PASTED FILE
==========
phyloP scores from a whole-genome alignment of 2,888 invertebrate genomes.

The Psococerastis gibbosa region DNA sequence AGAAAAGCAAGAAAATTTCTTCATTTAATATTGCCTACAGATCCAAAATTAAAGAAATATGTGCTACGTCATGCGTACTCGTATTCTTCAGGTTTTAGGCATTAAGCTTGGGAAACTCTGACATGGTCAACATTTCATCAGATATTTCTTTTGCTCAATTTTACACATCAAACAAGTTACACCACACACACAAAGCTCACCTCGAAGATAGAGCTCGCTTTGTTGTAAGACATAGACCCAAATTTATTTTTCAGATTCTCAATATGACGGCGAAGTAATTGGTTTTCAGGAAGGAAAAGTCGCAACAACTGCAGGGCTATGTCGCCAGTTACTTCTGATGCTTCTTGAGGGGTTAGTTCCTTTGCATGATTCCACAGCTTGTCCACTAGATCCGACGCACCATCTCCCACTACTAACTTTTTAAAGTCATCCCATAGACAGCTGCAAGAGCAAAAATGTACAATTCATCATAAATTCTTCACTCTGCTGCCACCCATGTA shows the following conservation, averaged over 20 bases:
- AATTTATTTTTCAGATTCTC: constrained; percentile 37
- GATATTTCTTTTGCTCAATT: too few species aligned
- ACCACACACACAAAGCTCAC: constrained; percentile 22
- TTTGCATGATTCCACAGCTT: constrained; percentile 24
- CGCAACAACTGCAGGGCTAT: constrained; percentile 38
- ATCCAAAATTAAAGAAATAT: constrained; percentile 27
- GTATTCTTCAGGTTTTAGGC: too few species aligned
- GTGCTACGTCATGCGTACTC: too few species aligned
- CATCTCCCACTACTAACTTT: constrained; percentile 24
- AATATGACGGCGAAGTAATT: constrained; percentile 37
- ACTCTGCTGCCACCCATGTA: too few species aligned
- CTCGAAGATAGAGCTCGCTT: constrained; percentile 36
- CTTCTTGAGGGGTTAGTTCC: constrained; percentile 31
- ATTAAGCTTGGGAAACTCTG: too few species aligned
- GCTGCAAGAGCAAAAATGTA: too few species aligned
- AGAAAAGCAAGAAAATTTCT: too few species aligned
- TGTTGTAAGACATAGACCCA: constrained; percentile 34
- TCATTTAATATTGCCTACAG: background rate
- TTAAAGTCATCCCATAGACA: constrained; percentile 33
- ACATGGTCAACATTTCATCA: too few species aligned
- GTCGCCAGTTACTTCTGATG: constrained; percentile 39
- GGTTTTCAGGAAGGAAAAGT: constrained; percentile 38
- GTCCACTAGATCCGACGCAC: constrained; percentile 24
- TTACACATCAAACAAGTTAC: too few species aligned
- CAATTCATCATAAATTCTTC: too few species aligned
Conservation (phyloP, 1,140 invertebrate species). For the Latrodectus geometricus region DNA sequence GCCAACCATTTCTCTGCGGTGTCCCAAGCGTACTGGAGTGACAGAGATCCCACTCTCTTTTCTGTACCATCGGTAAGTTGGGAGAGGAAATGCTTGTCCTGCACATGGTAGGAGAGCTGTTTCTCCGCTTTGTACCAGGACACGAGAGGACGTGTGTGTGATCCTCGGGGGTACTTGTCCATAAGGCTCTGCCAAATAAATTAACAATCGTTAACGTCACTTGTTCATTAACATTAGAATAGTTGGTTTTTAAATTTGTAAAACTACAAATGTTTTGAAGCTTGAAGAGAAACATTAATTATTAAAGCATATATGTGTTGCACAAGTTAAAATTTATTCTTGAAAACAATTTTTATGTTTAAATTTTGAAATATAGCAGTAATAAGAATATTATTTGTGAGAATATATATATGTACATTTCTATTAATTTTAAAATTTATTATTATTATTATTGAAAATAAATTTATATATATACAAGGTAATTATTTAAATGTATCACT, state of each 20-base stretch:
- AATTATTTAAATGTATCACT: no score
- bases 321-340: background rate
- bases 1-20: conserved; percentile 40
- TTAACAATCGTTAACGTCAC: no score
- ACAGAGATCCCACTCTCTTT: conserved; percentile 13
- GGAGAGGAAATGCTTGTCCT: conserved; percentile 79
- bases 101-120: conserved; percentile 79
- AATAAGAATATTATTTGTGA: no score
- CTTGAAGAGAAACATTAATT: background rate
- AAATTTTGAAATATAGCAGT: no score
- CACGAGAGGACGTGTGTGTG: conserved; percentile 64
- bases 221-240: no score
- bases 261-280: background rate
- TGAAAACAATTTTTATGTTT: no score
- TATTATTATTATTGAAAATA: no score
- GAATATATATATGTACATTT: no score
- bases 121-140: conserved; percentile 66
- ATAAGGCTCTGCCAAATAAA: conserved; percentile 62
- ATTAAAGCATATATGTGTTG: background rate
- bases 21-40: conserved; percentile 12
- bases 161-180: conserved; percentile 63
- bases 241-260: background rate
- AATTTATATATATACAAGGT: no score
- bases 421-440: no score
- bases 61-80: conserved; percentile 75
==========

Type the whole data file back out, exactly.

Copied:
phyloP scores from a whole-genome alignment of 2,888 invertebrate genomes.

The Psococerastis gibbosa region DNA sequence AGAAAAGCAAGAAAATTTCTTCATTTAATATTGCCTACAGATCCAAAATTAAAGAAATATGTGCTACGTCATGCGTACTCGTATTCTTCAGGTTTTAGGCATTAAGCTTGGGAAACTCTGACATGGTCAACATTTCATCAGATATTTCTTTTGCTCAATTTTACACATCAAACAAGTTACACCACACACACAAAGCTCACCTCGAAGATAGAGCTCGCTTTGTTGTAAGACATAGACCCAAATTTATTTTTCAGATTCTCAATATGACGGCGAAGTAATTGGTTTTCAGGAAGGAAAAGTCGCAACAACTGCAGGGCTATGTCGCCAGTTACTTCTGATGCTTCTTGAGGGGTTAGTTCCTTTGCATGATTCCACAGCTTGTCCACTAGATCCGACGCACCATCTCCCACTACTAACTTTTTAAAGTCATCCCATAGACAGCTGCAAGAGCAAAAATGTACAATTCATCATAAATTCTTCACTCTGCTGCCACCCATGTA shows the following conservation, averaged over 20 bases:
- AATTTATTTTTCAGATTCTC: constrained; percentile 37
- GATATTTCTTTTGCTCAATT: too few species aligned
- ACCACACACACAAAGCTCAC: constrained; percentile 22
- TTTGCATGATTCCACAGCTT: constrained; percentile 24
- CGCAACAACTGCAGGGCTAT: constrained; percentile 38
- ATCCAAAATTAAAGAAATAT: constrained; percentile 27
- GTATTCTTCAGGTTTTAGGC: too few species aligned
- GTGCTACGTCATGCGTACTC: too few species aligned
- CATCTCCCACTACTAACTTT: constrained; percentile 24
- AATATGACGGCGAAGTAATT: constrained; percentile 37
- ACTCTGCTGCCACCCATGTA: too few species aligned
- CTCGAAGATAGAGCTCGCTT: constrained; percentile 36
- CTTCTTGAGGGGTTAGTTCC: constrained; percentile 31
- ATTAAGCTTGGGAAACTCTG: too few species aligned
- GCTGCAAGAGCAAAAATGTA: too few species aligned
- AGAAAAGCAAGAAAATTTCT: too few species aligned
- TGTTGTAAGACATAGACCCA: constrained; percentile 34
- TCATTTAATATTGCCTACAG: background rate
- TTAAAGTCATCCCATAGACA: constrained; percentile 33
- ACATGGTCAACATTTCATCA: too few species aligned
- GTCGCCAGTTACTTCTGATG: constrained; percentile 39
- GGTTTTCAGGAAGGAAAAGT: constrained; percentile 38
- GTCCACTAGATCCGACGCAC: constrained; percentile 24
- TTACACATCAAACAAGTTAC: too few species aligned
- CAATTCATCATAAATTCTTC: too few species aligned
Conservation (phyloP, 1,140 invertebrate species). For the Latrodectus geometricus region DNA sequence GCCAACCATTTCTCTGCGGTGTCCCAAGCGTACTGGAGTGACAGAGATCCCACTCTCTTTTCTGTACCATCGGTAAGTTGGGAGAGGAAATGCTTGTCCTGCACATGGTAGGAGAGCTGTTTCTCCGCTTTGTACCAGGACACGAGAGGACGTGTGTGTGATCCTCGGGGGTACTTGTCCATAAGGCTCTGCCAAATAAATTAACAATCGTTAACGTCACTTGTTCATTAACATTAGAATAGTTGGTTTTTAAATTTGTAAAACTACAAATGTTTTGAAGCTTGAAGAGAAACATTAATTATTAAAGCATATATGTGTTGCACAAGTTAAAATTTATTCTTGAAAACAATTTTTATGTTTAAATTTTGAAATATAGCAGTAATAAGAATATTATTTGTGAGAATATATATATGTACATTTCTATTAATTTTAAAATTTATTATTATTATTATTGAAAATAAATTTATATATATACAAGGTAATTATTTAAATGTATCACT, state of each 20-base stretch:
- AATTATTTAAATGTATCACT: no score
- bases 321-340: background rate
- bases 1-20: conserved; percentile 40
- TTAACAATCGTTAACGTCAC: no score
- ACAGAGATCCCACTCTCTTT: conserved; percentile 13
- GGAGAGGAAATGCTTGTCCT: conserved; percentile 79
- bases 101-120: conserved; percentile 79
- AATAAGAATATTATTTGTGA: no score
- CTTGAAGAGAAACATTAATT: background rate
- AAATTTTGAAATATAGCAGT: no score
- CACGAGAGGACGTGTGTGTG: conserved; percentile 64
- bases 221-240: no score
- bases 261-280: background rate
- TGAAAACAATTTTTATGTTT: no score
- TATTATTATTATTGAAAATA: no score
- GAATATATATATGTACATTT: no score
- bases 121-140: conserved; percentile 66
- ATAAGGCTCTGCCAAATAAA: conserved; percentile 62
- ATTAAAGCATATATGTGTTG: background rate
- bases 21-40: conserved; percentile 12
- bases 161-180: conserved; percentile 63
- bases 241-260: background rate
- AATTTATATATATACAAGGT: no score
- bases 421-440: no score
- bases 61-80: conserved; percentile 75